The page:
Stern: As you can imagine, everything started downhill and continued going further downhill. The budget committees largely got ignored. The CBO, I think, has played an important role in presenting information to the American public and to lawmakers. They’re the body that does the scores. When people say X bill is going to cost $100 billion, that $100 billion estimate came usually from CBO, the Congressional Budget Office. However, outside of that, this organizational structure has lent almost no real structures, no real control from Congress, and so we’ve continued to have a government that spirals.
In fact, the discretionary budget, which is what appropriations are, which is again the money that once a year Congress comes together has hearings over, has shrunk from 100% of the budget to less than a third, to 30% of the budget. And that’s just if you take out the interest spending. One of the largest mandatory programs is the interest payments we make on the national debt. That should scare everybody.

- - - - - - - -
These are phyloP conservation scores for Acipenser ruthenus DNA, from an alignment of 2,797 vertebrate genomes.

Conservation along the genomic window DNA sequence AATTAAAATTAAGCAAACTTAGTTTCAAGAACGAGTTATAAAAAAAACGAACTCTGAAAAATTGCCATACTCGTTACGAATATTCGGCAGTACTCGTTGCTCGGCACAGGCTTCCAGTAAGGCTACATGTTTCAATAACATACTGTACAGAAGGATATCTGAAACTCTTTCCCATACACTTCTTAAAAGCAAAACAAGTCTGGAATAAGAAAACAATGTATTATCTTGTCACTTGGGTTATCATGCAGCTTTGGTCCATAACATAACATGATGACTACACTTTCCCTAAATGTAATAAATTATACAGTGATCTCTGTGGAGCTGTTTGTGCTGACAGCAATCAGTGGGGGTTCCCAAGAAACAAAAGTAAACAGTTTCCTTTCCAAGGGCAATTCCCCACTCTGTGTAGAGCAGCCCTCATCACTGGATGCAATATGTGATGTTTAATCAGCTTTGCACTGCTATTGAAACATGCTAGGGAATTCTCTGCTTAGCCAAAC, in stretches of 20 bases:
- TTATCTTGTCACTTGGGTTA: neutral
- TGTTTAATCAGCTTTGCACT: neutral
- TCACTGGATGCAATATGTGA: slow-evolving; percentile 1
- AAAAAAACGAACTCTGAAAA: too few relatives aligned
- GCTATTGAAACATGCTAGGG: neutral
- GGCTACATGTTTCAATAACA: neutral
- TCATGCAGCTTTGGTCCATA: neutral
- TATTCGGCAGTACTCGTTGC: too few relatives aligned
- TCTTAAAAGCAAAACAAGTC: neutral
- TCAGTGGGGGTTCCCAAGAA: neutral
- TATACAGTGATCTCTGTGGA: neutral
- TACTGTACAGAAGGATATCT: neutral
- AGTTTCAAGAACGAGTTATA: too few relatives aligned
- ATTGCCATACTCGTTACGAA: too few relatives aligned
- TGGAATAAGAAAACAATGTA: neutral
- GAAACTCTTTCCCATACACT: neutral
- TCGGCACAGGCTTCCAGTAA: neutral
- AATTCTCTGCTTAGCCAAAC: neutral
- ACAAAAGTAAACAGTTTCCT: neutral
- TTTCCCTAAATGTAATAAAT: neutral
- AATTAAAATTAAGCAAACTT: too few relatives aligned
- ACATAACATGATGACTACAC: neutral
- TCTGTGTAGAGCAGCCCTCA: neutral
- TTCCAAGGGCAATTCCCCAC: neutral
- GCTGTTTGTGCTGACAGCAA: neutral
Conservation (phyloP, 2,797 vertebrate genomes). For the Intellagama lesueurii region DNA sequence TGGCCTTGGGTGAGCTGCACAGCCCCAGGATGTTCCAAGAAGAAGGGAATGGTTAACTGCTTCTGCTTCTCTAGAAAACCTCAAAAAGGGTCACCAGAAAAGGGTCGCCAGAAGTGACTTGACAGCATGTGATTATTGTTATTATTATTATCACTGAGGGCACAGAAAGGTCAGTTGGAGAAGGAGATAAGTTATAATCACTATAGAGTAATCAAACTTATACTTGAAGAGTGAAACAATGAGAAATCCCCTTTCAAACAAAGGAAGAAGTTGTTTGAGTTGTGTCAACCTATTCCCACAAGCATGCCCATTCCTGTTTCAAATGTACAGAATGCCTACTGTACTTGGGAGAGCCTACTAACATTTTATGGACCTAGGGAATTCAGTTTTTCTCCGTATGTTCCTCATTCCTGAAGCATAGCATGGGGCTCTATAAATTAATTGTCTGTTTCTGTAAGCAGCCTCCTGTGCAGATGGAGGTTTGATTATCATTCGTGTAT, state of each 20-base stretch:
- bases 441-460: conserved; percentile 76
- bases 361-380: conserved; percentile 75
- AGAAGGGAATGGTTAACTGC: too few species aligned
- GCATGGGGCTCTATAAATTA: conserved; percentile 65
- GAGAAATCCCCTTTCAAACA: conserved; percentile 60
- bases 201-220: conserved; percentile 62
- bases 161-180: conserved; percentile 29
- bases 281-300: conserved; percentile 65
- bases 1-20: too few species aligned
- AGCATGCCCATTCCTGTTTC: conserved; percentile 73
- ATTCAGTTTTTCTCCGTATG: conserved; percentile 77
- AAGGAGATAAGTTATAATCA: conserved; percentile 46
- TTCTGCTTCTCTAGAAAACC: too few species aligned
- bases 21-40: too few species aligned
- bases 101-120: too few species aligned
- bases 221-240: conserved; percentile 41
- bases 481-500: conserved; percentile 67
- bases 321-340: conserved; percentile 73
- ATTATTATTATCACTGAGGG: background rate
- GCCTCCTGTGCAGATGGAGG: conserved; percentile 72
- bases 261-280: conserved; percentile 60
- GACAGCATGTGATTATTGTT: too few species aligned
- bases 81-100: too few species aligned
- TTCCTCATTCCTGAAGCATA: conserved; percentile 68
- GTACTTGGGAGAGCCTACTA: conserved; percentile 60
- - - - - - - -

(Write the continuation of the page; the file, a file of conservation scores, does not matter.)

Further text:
Guiney: Just so I’m understanding you correctly, when we go through the budget process, we’re only talking about a third of the money that the government spends overall?
Stern: Which is the appropriations process. In theory, the budget is supposed to cover everything. But the truth is, kind of to your point on that, the last time we really went through the full on-time budget process was 10 years ago or something close to that. In fact, what Congress has done routinely for the last six years or so is not pass a budget at all. So we’ve gotten to the point where it was partial, they were shell budgets, which is a whole nother thing. They were late. Now, we just don’t even do them at all.
In fact, the only reason now that budgets get done, and if you think through the debates over Obamacare and the tax cuts from Trump and all that, all of a sudden budgets were part of the conversation. It’s not really that anybody cared about the budget tragically. It’s that the budget document has a little kind of clause in it, a vehicle for allowing legislation to sail through the House and Senate to have what’s called expedited consideration. Now, this was written there in the budget bill in 1974 to be something where, hey, we put out a budget, we set a trajectory, we missed the trajectory.
How do we get back to it? And the idea was this little thing called reconciliation was there to square up to reconcile between your budget trajectory you had set and where the real fiscal state of things are. It wasn’t meant to pass sweeping legislation like Obamacare. It wasn’t meant to radically transform the country the way that the misnamed Inflation Reduction Act was. That’s what reconciliation was there for. But of course, Congress being Congress looked at it and said, wait a second, I can do anything I want pretty much in this reconciliation bill.